Almost all Emacs users are familiar with Steve Yegge’s Effective Emacs post. If you’re an Emacs user and haven’t read it, stop what you’re doing and go read it right now. As it happens, Yegge wrote several posts about Emacs and one of my favorites, which I’ve just reread is The Emacs Problem.
That post begins with a claim by one of Yegge’s colleagues that Lisp is not a good language for text processing, that Emacs goes to show that, and that Emacs should be rewritten with Ruby as the interpreter. I know, I know; me too. But Yegge examines that claim seriously and in the process generates an wonderfully readable case that nothing but Lisp is really any good at text processing.
He begins by noting that when we think of text processing we almost always think of regular expressions as the main tool. He notes that Lispers are generally skeptical of regexps and say things like, “Regexps aren’t useful for tree structured data and why are you storing your data as text in the first place instead of s-expressions (that is, as Lisp)?” Then he goes into a comedy routine about log files and how they’re usually just a line or two of text that is most easily processed with regexps and that those Lisp losers appear not to know that.
But then he says that he just noticed that his
java.util.logging output had suddenly changed to being XML (this was with Java 1.5 in 2005). He gives an example of a short text-based log entry and the corresponding entry in XML and concedes that sometimes the extra metadata in the XML can be useful and that tools like
Xpath provide a powerful way of processing and querying XML data.
Next, he gives the same data as an sexpr. It’s shorter, clearer, and much easier to read than the XML and can be operated on by
Xpath-like tools available for Lisp. In fact, you can think of the data as executable and write functions or macros that can make it transform or process itself. He then identifies the Text-Processing Conundrum:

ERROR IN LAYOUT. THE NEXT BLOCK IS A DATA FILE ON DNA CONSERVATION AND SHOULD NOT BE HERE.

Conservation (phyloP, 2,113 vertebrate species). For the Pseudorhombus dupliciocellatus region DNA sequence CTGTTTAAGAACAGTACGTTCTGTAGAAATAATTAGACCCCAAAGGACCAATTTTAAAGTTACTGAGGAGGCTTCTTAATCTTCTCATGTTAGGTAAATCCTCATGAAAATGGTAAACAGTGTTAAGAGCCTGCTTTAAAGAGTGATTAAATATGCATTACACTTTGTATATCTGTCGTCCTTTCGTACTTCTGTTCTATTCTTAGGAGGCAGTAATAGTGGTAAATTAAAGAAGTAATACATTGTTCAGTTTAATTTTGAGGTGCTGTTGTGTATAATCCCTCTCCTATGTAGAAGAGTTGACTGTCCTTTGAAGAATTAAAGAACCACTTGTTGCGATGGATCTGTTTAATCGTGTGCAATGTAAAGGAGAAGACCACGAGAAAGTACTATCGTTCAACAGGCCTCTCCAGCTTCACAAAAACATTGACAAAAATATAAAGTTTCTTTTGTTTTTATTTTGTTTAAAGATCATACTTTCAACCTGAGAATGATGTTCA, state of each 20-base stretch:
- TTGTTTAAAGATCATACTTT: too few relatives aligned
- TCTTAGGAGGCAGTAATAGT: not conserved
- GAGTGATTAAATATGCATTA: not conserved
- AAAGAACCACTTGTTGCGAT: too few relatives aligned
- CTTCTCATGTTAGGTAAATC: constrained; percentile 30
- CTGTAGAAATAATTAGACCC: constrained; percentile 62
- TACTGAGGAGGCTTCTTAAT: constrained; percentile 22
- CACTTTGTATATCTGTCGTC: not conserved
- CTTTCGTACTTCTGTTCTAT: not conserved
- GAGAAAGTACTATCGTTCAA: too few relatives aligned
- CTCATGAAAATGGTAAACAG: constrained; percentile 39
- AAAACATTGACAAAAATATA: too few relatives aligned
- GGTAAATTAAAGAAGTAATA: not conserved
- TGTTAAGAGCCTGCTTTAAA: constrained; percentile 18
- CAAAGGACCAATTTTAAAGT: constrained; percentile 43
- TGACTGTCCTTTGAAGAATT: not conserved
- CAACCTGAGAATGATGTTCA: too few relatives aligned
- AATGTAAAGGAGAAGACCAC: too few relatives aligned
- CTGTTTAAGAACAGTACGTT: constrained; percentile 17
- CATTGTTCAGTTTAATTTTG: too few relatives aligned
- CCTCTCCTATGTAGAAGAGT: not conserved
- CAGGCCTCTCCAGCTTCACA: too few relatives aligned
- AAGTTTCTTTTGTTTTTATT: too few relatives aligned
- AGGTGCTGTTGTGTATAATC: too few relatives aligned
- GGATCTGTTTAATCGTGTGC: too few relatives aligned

- You want to be able to store and process text data.
- Doing this effectively requires the data be tree structured in all but trivial cases.
- The only good, general tool for doing this is XML.
- XML processing is supposed to be easy but rapidly becomes complex when you start using tools like
XQueryor worse yet write your own transformations using a
DOMprocessor in the language of your choice.
- But those are your only options.
Unless you’re using Lisp. With Lisp, data is code and so you can store your data as a Lisp program. Querying and transforming it are almost trivial.
He goes on to consider other text processing such as configuration files and finds that the same principles apply only more so. By writing your configuration file in Lisp, it ceases being a configuration file and becomes part of your program.
Finally, he considers the question of rewriting Emacs in some other language. He goes through all the usual reasons why that’s not practical (at least until guile becomes the interpreter for Emacs if it ever does) and recites the usual litany of political problems surrounding Emacs and RMS.
To my mind, though, he misses the main point. Why would you want to write it in something besides a Lisp-like language. As he amply demonstrates in the first part of the post, Lisp is a great language for text processing and the only one without serious problems. Sure, a lot of the text that Emacs deals with isn’t tree structured, but a lot of it is and Emacs has a powerful regexp system for the text that isn’t. Just read through Xah Lee’s excellent series of articles on text processing with Emacs, for instance. A recurring theme in Lee’s posts is text-soup automation in which he uses Elisp to transform arbitrary text.
Yegge’s post is excellent and if you haven’t read it, you’re missing out on a treat. Also be sure to read the comments. He develops some of the ideas in the post further in responses to the commenters.